Arduino and DC motor sharing same power source

Hello,

My motor don’t work after I connect motor and arduino to the same power source.

I measured some voltages but everything looks fine. When I power arduino from USB cable from PC (different power source), all is working fine.

Can someone explain me what part makes this circuit “broken” and if there exists some solution to fix this or to somehow split the power source into two parts.

You have probably assumed incorrectly that the supply can provide the full stall current of the motor, but it can't
so is continually dropping out.

Generally using the same power source for logic and a motor is going to cause problems and is best avoided.
Logic needs a clean and guaranteed stable supply, motors put huge loads on supplies and generate voltage spikes. Very different.

But you've provided no details of the motor, the supply, and your MOSFET circuit is wrong, and your
choice of MOSFET is not-logic level.

The correct MOSFET circuit to use is common-source, the correct MOSFET is logic-level, and inductive loads
need a free-wheel diode across them to prevent inductive kick-back.

Where did you get that awful circuit? Its so wrong in several elementary ways.

Image from Original Post so we don't have to download it. See this Simple Image Posting Guide

...R

Thanks for answer.

MarkT:
You have probably assumed incorrectly that the supply can provide the full stall current of the motor, but it can't
so is continually dropping out.

I use 5V 2A wall power adapter and motor (pump) is running on 0.5A on average. This can't be the issue because when arduino is connected to another power supply, motor has no problems.

MarkT:
But you've provided no details of the motor, the supply, and your MOSFET circuit is wrong, and your
choice of MOSFET is not-logic level.

The correct MOSFET circuit to use is common-source, the correct MOSFET is logic-level, and inductive loads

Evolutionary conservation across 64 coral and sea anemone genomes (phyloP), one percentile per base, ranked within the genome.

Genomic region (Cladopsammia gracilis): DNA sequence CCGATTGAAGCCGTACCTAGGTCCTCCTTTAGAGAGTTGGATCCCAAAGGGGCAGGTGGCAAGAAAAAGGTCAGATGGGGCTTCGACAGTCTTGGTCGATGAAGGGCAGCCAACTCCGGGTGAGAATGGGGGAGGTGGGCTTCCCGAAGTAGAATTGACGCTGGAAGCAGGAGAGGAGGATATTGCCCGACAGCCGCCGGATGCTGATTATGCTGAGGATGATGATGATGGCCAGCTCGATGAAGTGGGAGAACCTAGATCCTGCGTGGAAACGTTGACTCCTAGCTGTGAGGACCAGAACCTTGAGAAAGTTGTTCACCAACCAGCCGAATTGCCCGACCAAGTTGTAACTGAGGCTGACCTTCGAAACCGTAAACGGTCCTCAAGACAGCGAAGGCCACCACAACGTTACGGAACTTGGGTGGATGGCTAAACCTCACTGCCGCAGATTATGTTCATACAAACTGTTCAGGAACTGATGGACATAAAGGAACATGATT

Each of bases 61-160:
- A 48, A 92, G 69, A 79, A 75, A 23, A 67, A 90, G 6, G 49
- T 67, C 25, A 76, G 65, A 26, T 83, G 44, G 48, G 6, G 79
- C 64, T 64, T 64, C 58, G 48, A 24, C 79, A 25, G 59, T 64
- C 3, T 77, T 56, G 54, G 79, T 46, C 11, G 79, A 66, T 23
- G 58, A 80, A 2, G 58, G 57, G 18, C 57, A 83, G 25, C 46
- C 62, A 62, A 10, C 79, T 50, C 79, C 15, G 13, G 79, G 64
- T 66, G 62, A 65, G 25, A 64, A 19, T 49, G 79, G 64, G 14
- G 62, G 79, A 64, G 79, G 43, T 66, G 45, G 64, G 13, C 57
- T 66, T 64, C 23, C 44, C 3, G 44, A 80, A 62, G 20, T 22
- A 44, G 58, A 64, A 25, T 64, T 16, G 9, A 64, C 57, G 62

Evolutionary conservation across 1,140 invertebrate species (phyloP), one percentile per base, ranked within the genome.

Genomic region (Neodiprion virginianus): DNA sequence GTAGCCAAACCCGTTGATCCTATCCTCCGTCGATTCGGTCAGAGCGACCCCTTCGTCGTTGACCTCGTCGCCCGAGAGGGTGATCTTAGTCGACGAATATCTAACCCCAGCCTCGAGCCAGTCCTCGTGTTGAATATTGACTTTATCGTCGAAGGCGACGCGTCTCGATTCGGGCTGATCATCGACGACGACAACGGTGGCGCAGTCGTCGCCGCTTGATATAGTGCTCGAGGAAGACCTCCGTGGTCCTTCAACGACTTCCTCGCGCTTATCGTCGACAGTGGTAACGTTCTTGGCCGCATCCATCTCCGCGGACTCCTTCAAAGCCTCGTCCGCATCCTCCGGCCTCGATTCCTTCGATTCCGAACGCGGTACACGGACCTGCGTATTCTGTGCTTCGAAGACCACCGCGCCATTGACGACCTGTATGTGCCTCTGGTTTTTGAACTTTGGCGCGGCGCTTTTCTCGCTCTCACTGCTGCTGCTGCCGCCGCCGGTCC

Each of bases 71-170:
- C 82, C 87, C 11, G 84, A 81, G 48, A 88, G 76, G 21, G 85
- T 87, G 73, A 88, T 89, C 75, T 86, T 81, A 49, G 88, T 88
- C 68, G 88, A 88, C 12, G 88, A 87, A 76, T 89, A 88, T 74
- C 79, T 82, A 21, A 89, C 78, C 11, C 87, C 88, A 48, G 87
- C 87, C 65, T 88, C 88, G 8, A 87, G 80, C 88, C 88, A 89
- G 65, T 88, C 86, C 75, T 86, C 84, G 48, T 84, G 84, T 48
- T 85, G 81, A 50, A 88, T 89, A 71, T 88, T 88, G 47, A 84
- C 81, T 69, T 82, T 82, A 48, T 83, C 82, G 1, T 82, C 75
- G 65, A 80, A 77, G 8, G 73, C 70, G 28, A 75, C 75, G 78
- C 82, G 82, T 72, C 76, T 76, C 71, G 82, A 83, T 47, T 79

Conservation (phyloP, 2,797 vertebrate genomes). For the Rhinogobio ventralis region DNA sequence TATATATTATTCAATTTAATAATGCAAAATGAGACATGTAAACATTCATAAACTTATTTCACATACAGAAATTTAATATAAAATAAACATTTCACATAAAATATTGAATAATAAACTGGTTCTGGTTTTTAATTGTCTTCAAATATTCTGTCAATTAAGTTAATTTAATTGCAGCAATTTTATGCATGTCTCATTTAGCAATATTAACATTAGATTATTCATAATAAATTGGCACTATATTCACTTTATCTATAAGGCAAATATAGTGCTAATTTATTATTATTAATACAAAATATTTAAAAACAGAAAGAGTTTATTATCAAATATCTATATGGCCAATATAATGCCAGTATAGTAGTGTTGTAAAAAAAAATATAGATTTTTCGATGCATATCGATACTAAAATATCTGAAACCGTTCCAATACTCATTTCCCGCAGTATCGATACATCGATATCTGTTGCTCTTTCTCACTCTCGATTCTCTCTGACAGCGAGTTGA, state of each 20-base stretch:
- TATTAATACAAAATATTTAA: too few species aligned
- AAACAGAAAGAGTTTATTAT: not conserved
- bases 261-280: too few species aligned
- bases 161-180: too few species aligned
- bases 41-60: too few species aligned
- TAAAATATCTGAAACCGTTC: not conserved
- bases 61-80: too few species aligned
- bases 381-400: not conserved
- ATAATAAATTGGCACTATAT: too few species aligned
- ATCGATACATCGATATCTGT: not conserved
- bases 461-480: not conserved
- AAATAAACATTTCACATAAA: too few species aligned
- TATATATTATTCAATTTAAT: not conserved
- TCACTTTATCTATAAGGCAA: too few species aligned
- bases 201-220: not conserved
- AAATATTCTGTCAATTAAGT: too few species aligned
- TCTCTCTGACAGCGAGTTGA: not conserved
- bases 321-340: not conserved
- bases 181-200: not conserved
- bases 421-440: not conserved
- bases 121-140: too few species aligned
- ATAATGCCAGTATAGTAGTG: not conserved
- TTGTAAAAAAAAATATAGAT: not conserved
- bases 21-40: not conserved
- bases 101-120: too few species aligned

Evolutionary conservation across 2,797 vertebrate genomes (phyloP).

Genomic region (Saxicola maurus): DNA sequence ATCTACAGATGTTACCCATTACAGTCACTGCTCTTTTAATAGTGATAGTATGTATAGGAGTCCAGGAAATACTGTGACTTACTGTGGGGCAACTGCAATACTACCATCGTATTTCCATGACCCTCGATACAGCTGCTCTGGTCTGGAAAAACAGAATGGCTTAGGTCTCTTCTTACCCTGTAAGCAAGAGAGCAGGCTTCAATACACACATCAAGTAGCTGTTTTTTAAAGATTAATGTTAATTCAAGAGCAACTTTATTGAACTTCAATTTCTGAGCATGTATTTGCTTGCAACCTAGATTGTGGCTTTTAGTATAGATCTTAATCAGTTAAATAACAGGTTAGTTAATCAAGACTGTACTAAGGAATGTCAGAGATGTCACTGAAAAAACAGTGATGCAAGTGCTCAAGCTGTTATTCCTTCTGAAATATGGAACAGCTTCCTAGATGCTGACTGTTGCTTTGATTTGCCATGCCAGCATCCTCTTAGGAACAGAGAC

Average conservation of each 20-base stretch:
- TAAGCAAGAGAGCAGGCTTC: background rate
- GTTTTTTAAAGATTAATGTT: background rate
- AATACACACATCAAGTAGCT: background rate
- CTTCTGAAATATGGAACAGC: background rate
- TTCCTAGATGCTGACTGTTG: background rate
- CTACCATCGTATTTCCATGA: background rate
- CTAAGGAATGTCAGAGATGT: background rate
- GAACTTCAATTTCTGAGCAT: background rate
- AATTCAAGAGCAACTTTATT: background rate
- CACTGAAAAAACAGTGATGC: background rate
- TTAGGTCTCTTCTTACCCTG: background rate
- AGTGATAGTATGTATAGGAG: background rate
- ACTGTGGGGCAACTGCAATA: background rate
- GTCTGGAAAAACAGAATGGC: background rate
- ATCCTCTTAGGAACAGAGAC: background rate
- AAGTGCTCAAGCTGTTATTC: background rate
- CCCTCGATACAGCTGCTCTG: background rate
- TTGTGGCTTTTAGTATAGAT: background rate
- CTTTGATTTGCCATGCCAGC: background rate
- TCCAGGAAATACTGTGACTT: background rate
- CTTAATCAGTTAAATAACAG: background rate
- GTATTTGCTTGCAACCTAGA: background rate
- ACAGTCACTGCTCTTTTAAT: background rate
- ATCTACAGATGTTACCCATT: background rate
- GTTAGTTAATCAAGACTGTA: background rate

need a free-wheel diode across them to prevent inductive kick-back.

Thanks for explanation. I will have to buy one from IRL mosfets. I know about that diode but it isn't there just for simplification.

Inaccurate diagrams aren't simpler, they are misleading and waste peoples' time, the information
you give is all we have to go on, so if you want an accurate answer you must give accurate and complete information. Basically it doesn't matter here, the circuit is wrong anyway, its not a low-side common-source switch. MOSFETs are always used as common-source for switching, and n-channel must be low-side switches, p-channel must be high-side switches.

"IRL mosfets" - I think you mean International Rectifier? Many (but not all) of their MOSFET part numbers have an 'L' in them - this is not definitive, you have to read the datasheet.

Other manufacturers of MOSFETs exist, and most have less misleading datasheets than IR in my experience. (For instance this datasheet might lead you to think a TO220 MOSFET can handle 260 amps, when it will actually explode violently: http://www.farnell.com/datasheets/1748058.pdf?_ga=2.243764741.1466984736.1583423572-1355076642.1583074644 - note that somewhere lower down in the footnotes it confesses that the package limitation is 75A, which is pushing it anyway, and it doesn't say anything about the bond-wire limit, the usual point-of-failure for over-current.)

Your gate needs to be about 5 volts or more positive then the source and it will turn on nicely. You can use either N channel or P channel FETs for High Side switching. You typicaly need a charge pump or something to supply the gate of the N channel High Side switch. For years before P-Channel FETs were available with a reasonable low RDSon this is how we did it. This link explains it well. https://www.eetimes.com/a-primer-on-high-side-fet-load-switches-part-1-of-2/#